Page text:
NEW YORK – Just one in 20 Americans say they plan to buy a home within the next year, and they’re most likely to be 34 years old or younger and living in the South or West, according to a survey released today.
Roughly a quarter of potential buyers said the No. 1 reason they would buy now is because prices appear to have bottomed out. That reason topped bargain-priced foreclosures, worries about rising interest rates and a wide selection of homes.
The survey, conducted for Move.com, a real estate listings site, reveals how Americans are responding to a nascent and fragile housing recovery after three years of staggering price declines. The percentage of buyers thinking of jumping into the market was down slightly from a March survey, but up about 1 point from a poll in June.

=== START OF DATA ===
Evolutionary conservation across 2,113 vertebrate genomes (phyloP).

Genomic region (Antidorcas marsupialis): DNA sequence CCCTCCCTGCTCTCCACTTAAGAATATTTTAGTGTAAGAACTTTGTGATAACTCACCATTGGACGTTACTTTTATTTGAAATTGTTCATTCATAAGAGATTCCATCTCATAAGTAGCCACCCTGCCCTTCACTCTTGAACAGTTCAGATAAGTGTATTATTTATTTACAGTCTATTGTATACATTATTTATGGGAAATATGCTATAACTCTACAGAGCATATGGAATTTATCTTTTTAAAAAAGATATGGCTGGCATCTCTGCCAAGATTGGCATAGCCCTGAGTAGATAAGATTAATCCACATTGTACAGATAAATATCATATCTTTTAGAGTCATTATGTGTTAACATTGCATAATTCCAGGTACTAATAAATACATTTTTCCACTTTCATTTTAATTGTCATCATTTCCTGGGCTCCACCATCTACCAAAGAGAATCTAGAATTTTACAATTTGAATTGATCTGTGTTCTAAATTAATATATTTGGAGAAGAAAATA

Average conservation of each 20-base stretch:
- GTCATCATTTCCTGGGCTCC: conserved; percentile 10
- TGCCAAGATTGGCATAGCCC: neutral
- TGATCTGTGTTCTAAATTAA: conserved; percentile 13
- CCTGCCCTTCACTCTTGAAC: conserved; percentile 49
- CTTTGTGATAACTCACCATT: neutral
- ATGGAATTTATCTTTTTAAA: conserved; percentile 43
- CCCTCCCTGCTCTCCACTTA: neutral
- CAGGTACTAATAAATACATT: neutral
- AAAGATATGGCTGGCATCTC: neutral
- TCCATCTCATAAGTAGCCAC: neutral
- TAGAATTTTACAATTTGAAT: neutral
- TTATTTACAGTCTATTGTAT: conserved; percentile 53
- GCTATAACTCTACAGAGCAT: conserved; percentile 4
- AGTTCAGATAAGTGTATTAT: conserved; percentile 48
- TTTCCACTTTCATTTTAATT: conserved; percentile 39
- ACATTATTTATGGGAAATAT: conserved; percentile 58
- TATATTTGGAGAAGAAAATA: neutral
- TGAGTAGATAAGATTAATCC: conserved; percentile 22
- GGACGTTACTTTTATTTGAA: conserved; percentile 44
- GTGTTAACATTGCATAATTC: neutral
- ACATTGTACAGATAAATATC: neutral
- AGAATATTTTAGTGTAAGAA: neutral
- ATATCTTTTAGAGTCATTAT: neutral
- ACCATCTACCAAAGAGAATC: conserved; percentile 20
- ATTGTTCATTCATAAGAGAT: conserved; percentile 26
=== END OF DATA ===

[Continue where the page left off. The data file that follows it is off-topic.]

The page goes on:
Home prices rebounded this summer at an annualized pace of almost 7 percent, according to the Standard & Poor’s/Case-Shiller home price index. But with high unemployment and foreclosures clouding the picture, economists debate whether prices will dip again.
Recent housing figures and homebuilder earnings support a stabilizing housing market, and concerns about the expiration of federal homebuyer tax credit are moot after Congress last week extended and expanded the credit.
Buyers who have owned their current homes for at least five years are eligible for tax credits of up to $6,500, while first-time homebuyers – or anyone who hasn’t owned a home in the last three years – would still get up to $8,000. To qualify, buyers have to sign a purchase agreement by April 30 and close by June 30.
The survey was conducted before the credit extension.
Those surveyed widely favored federal policies that kept interest rates low and helped troubled homeowners avoid foreclosure over those that helped first-time homebuyers purchase a home. And, overall, 48 percent of those polled didn’t think the government was doing enough to stabilize the housing market, whereas 42 percent thought it was.